For FOAM, the economic impetus for creating POIs is more vaguely defined, involving a kind of tokenized equity stake that would increase with one’s participation. “One critique I’ve heard, which I guess StreetCred solves, is ‘what are my incentives?’” King says. “Of course, you’ll get a lot of people if you’re giving out $50,000, but once that money’s gone, where do you go next? They’re saying the company could sponsor a contest, but there will always be someone fronting the money. FOAM is a curation market, where the token is used to curate the list. There’s skin in the game, because you have to deposit tokens.”
“We have some philosophical differences. From being in the map industry for awhile, I think the data-sets they collect will be limited to people who really understand crypto. And that means you’ll be missing a lot of things,” says Meech, talking of FOAM. “It can’t be just crypto people or open-source people—we’ve seen that happen in the past, and it doesn’t work. It needs to be suburban moms adding the doctor’s office.”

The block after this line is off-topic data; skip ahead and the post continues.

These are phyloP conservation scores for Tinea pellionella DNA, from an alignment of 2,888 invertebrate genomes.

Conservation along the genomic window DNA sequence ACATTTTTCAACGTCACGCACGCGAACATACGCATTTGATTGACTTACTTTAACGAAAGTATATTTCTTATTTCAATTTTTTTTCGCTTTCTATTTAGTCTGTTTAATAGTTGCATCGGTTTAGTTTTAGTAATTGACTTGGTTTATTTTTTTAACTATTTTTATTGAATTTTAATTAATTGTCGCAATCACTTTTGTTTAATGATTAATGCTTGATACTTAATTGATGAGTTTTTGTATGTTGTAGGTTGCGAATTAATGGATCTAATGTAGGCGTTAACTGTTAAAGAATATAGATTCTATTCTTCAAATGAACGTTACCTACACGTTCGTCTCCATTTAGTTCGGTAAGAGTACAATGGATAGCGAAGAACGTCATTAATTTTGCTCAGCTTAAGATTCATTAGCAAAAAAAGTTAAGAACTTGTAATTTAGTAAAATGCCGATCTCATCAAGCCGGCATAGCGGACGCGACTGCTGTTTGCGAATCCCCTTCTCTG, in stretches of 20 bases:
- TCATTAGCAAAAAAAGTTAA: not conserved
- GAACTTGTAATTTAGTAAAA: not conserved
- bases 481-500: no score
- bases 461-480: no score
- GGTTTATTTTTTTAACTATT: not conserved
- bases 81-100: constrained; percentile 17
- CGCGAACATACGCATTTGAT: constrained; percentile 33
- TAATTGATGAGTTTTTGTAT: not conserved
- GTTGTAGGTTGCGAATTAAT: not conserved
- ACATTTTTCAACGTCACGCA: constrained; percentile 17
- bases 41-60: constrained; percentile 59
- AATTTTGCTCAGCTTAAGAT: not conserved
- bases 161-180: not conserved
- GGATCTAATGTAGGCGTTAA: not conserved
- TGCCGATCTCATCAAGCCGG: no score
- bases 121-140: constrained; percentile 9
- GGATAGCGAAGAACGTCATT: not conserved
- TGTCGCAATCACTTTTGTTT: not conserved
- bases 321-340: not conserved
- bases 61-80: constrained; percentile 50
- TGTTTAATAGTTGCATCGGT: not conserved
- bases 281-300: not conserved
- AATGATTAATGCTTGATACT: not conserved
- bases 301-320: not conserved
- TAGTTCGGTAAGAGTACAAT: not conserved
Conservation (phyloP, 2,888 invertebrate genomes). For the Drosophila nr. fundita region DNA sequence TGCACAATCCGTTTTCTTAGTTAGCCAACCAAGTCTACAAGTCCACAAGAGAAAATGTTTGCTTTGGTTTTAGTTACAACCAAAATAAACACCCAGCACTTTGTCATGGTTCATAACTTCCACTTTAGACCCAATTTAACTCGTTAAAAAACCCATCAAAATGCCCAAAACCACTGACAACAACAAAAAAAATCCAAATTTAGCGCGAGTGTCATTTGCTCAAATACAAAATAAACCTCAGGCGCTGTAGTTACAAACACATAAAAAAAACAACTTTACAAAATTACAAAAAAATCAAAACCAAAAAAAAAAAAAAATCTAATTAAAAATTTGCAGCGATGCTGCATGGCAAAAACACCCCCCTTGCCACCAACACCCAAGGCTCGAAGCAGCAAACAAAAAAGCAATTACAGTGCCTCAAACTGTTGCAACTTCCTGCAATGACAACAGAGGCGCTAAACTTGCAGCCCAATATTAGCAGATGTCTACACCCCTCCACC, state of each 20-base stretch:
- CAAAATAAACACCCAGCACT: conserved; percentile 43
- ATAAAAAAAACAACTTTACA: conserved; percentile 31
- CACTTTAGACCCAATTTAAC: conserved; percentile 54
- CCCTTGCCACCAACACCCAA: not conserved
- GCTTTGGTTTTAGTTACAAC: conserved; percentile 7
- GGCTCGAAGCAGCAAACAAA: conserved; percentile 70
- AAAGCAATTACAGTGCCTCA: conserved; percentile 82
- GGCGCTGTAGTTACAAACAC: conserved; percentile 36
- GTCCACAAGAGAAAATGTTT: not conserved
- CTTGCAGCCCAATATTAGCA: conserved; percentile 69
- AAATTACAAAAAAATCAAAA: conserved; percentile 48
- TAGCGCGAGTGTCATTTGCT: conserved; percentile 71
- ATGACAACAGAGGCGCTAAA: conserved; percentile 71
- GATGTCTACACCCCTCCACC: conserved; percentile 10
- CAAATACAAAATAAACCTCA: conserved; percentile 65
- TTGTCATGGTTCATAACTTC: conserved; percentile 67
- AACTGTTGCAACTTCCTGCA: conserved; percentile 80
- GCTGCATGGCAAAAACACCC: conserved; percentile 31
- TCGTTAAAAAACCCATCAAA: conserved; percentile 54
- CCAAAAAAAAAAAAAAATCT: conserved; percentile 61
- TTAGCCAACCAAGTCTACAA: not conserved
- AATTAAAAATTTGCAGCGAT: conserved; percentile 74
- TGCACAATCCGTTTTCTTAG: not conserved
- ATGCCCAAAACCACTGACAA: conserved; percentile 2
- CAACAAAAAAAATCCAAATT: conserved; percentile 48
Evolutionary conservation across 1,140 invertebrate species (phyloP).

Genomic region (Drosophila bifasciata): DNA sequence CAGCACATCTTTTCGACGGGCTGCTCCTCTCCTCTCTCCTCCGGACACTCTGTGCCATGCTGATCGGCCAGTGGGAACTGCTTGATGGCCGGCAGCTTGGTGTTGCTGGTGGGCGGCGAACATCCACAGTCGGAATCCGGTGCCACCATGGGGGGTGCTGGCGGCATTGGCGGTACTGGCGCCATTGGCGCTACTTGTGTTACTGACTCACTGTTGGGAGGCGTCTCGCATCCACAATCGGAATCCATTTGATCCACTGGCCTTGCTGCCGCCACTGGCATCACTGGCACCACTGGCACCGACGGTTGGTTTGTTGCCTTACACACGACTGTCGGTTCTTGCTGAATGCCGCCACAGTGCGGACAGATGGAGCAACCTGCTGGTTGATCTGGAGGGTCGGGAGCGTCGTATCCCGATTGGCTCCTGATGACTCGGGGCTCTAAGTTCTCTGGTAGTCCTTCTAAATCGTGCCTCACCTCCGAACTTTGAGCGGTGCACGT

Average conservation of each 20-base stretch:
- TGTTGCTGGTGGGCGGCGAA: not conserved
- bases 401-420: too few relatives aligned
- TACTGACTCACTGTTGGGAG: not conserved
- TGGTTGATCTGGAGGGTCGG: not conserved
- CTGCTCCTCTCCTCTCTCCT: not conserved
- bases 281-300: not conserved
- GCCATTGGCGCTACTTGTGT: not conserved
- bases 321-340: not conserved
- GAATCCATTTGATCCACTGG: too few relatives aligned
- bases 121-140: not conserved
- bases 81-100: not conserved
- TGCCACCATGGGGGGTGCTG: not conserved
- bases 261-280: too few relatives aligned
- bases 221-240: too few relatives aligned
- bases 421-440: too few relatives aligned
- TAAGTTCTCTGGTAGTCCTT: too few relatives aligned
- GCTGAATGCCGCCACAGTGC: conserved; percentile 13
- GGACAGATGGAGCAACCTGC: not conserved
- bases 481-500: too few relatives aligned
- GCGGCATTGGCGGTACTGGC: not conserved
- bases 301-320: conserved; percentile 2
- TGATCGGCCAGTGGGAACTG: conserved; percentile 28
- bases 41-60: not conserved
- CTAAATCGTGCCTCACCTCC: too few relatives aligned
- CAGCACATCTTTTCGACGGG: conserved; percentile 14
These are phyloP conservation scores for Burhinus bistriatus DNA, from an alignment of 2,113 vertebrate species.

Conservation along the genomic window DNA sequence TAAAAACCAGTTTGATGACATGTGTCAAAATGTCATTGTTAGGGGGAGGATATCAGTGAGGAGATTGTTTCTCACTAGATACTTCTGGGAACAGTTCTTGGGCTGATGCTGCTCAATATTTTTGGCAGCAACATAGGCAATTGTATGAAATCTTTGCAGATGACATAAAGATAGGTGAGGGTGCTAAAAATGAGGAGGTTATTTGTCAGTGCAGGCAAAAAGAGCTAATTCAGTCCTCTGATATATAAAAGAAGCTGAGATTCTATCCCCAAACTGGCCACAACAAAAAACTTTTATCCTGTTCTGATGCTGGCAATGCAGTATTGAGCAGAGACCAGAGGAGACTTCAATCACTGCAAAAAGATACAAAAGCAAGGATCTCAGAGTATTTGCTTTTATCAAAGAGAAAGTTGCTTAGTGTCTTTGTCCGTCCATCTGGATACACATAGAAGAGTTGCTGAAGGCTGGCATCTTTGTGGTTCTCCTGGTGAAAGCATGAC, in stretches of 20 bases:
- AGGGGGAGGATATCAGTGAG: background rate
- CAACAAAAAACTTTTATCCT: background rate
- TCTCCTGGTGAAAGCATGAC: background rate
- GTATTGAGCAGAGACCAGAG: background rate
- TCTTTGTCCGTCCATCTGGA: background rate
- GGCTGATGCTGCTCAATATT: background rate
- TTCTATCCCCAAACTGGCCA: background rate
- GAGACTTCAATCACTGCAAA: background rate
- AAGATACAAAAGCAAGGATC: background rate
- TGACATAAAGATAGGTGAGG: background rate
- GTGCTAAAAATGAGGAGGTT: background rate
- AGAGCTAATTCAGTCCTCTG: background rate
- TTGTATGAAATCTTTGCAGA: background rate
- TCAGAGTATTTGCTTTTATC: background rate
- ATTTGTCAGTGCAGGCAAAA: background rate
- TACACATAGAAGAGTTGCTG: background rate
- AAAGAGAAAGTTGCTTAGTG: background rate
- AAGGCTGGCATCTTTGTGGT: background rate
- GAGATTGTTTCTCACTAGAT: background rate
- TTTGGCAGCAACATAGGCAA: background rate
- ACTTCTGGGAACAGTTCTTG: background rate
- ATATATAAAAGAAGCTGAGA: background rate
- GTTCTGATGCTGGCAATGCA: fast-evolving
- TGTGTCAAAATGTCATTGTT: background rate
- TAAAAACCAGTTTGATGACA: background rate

As the contest winds down, it’s difficult to gauge the success of MapNYC’s attempt to map the city’s five boroughs. The emerging POI map shows a plethora of points in Manhattan, Brooklyn and Queens (Williamsburg, Prospect Heights, Park Slope, Cobble Hill, Prospect Lefferts Gardens, Astoria, Long Island City). These places are full of young techies one would expect to take an interest in such a contest. The Bronx has a smattering of points, but Staten Island, despite StreetCred’s promise of bonus credits for points logged there, remains mostly POI-less. Altogether, MapNYC has produced about 20,000 POIs—less than the 25,000 StreetCred was aiming for, but not a bad start for a consensus-driven map of a very large city.
“It’s a way to test some of our assumptions,” Meech says. “It’s not a perfect test of what people would do for crypto incentives, but it gets software into the hands of people. Hopefully, we’ll have the best data-set in New York when this is over. We’re swinging for the fences a little bit.”